Kayana Traylor drove into the lane two minutes into the fourth quarter for No. 21 Virginia Tech and drew a shooting foul as the ball swirled in and then back out of the basket. After stepping up to the line, she knocked down her 10th and 11th free throws of the game to cut Tech’s deficit to 12.
On the next possession, after Elissa Cunane’s layup in the paint for No. 3 NC State, Traylor wound up for a 3-pointer. Miss. Then, after a Wolfpack shot didn’t fall, Aisha Sheppard pulled up from deep. Miss.
As Tech got the ball back with 6:36 to play, Traylor (18 points) nailed a shot from long range to cut NC State’s lead down to 11, good for the Hokies’ only basket from the floor in the fourth quarter. But that was the closest No. 5-seeded VT would get to complete its short-handed comeback bid.
Without Elizabeth Kitley (shoulder) and Cayla King (ankle) available, the Hokies (23-9, 13-5 ACC) were unable to fight back against No. 1-seeded NC State (28-3, 17-1 ACC) in their 70-55 loss on Saturday afternoon in the ACC Semifinal at the Greensboro Coliseum.
“I don’t think I’ve ever been more proud of a group of kids, the way they came out in the face of adversity and just really, really fought,” Tech head coach Kenny Brooks said after the loss. “… I’m extremely proud. It just goes to show you the character of these kids, and we’ve come a long way, and I’m excited to see what’s going to happen in the near future.”
That near future will come next week. The Hokies now await to see where they’ll fall in the NCAA Tournament on Selection Sunday (bracket revealed at 8 p.m. on ESPN on March 13). Currently, they’re projected to qualify as a No. 5 seed in the Norman, Okla. region, according to ESPN’s Charlie Creme.
And with Selection Sunday coming in eight days, it means Virginia Tech will have time to rest and get healthy — especially after playing three games in three days in Greensboro this week.
“Keep the confidence up and keep rolling,” Amoore said of the team’s mentality heading into the Big Dance. “I think we’re working really well together right now and we’re doing it at the right time, so just continue that.”
As Kitley and King became the team’s biggest cheerleaders throughout, a lineup of Emily Lytle, Azana Baines, Amoore, Traylor and Sheppard were the five starters Brooks penciled into his lineup. Not ideal considering a combination of Baines, Lytle and D’asia Gregg were the ones that had to match up with Cunane (20 points), last season’s ACC Player of the Year.
The three held strong against Cunane in the first half, limiting her to seven points on 3-of-11 shooting. That was a major reason why the Hokies were able to start fast on offense and only trail by four points heading into the break.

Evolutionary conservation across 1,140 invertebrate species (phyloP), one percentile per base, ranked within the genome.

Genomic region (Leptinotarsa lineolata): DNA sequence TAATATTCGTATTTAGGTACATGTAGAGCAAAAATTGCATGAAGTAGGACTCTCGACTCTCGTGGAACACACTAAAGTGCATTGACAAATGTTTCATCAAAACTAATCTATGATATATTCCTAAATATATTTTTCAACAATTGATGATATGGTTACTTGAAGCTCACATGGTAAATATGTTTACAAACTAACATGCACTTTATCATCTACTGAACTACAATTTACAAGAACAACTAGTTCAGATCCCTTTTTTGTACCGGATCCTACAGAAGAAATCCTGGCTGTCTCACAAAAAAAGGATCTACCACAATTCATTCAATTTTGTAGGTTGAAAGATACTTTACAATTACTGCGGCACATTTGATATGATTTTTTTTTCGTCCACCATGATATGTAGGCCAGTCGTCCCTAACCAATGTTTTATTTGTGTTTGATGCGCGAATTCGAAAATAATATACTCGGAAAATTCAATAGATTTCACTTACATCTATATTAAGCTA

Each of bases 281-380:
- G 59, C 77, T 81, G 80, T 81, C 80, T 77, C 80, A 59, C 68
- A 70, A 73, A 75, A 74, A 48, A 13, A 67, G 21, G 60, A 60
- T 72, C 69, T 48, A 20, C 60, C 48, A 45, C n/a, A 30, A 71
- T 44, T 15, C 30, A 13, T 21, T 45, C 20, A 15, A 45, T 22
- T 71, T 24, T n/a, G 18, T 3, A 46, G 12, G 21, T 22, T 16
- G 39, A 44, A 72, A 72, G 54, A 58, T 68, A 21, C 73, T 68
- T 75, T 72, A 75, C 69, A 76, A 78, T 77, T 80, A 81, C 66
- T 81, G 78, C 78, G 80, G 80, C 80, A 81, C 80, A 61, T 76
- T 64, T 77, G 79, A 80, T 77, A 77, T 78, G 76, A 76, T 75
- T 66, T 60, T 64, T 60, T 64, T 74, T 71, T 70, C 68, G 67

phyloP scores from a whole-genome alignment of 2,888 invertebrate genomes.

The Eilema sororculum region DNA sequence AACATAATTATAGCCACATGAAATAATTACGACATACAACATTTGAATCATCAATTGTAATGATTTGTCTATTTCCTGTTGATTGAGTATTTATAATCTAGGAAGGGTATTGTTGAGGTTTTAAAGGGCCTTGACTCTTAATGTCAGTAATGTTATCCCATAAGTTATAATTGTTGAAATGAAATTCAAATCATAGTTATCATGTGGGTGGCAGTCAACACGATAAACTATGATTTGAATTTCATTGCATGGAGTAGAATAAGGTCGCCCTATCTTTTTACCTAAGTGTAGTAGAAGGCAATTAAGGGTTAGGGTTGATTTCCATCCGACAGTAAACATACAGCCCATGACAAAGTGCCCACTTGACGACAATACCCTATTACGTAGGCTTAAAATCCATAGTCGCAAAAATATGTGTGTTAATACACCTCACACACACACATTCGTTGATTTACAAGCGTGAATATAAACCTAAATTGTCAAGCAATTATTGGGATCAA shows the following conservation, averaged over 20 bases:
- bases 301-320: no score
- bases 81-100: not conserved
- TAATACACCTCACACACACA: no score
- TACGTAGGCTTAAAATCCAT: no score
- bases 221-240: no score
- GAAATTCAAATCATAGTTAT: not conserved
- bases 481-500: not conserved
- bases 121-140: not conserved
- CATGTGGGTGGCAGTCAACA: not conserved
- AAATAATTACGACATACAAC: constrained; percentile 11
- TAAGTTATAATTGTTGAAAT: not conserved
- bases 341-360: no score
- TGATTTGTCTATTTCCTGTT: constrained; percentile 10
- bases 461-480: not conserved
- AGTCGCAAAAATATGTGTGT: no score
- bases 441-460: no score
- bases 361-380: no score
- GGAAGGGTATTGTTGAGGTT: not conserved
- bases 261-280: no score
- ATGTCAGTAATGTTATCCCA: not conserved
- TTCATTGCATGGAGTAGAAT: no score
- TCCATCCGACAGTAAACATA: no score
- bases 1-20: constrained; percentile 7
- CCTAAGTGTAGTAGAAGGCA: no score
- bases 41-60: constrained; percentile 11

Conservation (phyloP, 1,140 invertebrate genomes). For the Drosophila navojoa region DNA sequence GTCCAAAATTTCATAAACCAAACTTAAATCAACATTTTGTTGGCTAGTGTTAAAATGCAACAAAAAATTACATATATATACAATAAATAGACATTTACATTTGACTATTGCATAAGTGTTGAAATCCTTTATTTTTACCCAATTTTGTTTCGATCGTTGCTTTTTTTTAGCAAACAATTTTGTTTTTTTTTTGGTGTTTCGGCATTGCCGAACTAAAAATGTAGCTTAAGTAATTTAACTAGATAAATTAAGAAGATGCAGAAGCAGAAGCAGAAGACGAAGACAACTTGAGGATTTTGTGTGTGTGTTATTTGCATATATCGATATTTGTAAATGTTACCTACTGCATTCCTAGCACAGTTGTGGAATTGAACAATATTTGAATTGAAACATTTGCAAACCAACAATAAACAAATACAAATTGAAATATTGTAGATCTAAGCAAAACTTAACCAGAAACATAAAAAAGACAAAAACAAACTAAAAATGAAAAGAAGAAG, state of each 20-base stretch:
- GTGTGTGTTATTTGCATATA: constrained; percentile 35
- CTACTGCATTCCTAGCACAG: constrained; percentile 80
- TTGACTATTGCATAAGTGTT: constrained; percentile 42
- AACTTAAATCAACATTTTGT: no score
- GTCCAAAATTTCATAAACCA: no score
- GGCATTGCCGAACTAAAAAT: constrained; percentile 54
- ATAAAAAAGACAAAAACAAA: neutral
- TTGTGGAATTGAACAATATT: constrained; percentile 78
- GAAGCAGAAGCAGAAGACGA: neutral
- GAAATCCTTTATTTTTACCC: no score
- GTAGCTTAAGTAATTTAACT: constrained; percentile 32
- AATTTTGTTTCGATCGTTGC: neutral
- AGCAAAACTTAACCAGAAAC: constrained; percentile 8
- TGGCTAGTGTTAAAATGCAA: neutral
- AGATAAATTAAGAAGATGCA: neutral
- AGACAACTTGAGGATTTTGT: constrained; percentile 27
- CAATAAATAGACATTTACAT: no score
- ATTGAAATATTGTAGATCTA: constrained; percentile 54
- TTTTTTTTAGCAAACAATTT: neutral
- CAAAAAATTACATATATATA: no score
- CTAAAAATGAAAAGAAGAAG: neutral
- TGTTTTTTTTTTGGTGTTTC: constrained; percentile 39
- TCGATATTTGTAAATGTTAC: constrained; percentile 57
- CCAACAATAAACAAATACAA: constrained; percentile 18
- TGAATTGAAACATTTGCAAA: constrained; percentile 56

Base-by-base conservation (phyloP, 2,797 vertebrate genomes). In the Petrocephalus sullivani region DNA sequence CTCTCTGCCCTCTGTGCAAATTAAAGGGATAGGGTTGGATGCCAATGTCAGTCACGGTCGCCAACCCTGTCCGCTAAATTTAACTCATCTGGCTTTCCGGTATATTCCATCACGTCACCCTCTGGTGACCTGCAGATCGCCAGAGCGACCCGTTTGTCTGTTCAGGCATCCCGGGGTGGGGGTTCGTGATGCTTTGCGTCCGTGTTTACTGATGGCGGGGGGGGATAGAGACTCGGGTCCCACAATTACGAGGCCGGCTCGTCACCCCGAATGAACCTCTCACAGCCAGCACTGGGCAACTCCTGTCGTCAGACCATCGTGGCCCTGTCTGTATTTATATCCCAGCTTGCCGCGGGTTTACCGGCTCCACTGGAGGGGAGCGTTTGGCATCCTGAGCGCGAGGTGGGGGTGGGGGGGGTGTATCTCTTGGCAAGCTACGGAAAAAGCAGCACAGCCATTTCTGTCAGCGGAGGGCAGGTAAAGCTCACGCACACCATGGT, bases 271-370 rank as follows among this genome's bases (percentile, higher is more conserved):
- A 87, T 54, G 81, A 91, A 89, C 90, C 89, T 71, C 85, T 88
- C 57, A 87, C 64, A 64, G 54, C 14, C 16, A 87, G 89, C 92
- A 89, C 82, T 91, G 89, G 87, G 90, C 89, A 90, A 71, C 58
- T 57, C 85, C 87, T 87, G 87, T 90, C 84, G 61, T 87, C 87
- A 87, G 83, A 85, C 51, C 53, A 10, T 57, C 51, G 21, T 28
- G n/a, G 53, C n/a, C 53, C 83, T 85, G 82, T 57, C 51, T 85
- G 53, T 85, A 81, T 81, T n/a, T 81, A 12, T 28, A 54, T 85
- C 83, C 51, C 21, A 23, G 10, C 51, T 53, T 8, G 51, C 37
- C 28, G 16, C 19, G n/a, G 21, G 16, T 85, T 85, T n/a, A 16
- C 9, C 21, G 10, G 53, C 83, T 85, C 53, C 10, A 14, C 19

Throughout the season, Brooks has pleaded for his team to start quicker and not spot other team’s big leads out of the gate.
Last Sunday, Tech let NC State get out to a nine-point lead only to work its way back. The same thing happened on Friday against North Carolina. The Hokies gave the Tar Heels a nine-point lead before clawing back to win their quarterfinal matchup.
On Saturday, Brooks willed his team to an early start, and without Kitley and King, it was crucial to hang with NC State throughout the first half in order to give the team a chance in the second half. And that’s just what the Hokies did.
Missing two of the ACC’s best defenders, Virginia Tech switched coverages between man-to-man and a 2-3 zone for the majority of the game. Brooks even threw a 2-2-1 full-court press to close the first half on a 6-0 run.
The only problem with doubling Cunane in a zone was that VT didn’t have enough bodies — or the height — to box out NC State and grab rebounds. Heading into the intermission, the Pack recorded as many offensive rebounds (11) as VT did total, and Tech’s came all on the defensive end.
“Today we had to on the fly come up with a different game plan, and I thought the kids did a really good job of executing it and doubling,” Brooks said. “The only problem [is] when you’re playing zone and you’re doubling, you’re going to give up rebounds.
“When they’re already bigger than we were, we were already at a disadvantage, and I knew it was a massive discrepancy between rebounding in the first half. And as I’m looking at it here in the second half, they just killed us on the boards 49-23.”
After intermission, the stops stopped falling for Virginia Tech as it shot 24.1% versus a 44% clip in the first. Cunane was able to free herself from the double teams to score 13 more points, shooting a perfect 5-of-5 in the half. Meanwhile, Jada Boyd scored half of her 16 points and had a 3-pointer that decimated Tech’s chances in the fourth quarter.
The heart, though, wasn’t erased. The Hokies fought until the very end even as Amoore and Sheppard checked out of the game in the last few minutes for Taylor Geiman, who saw nearly 16 minutes — the most since November in a blowout against Coppin State.
“We’re really good, but [the players are] also willing to sacrifice,” Brooks said. “They understand what it’s about, team, and they love each other. They play for each other, and that’s why we are where we are right now.”
Box Score: Link
Post-game Press Conference Transcript: Link
ACC Tournament Homepage: Link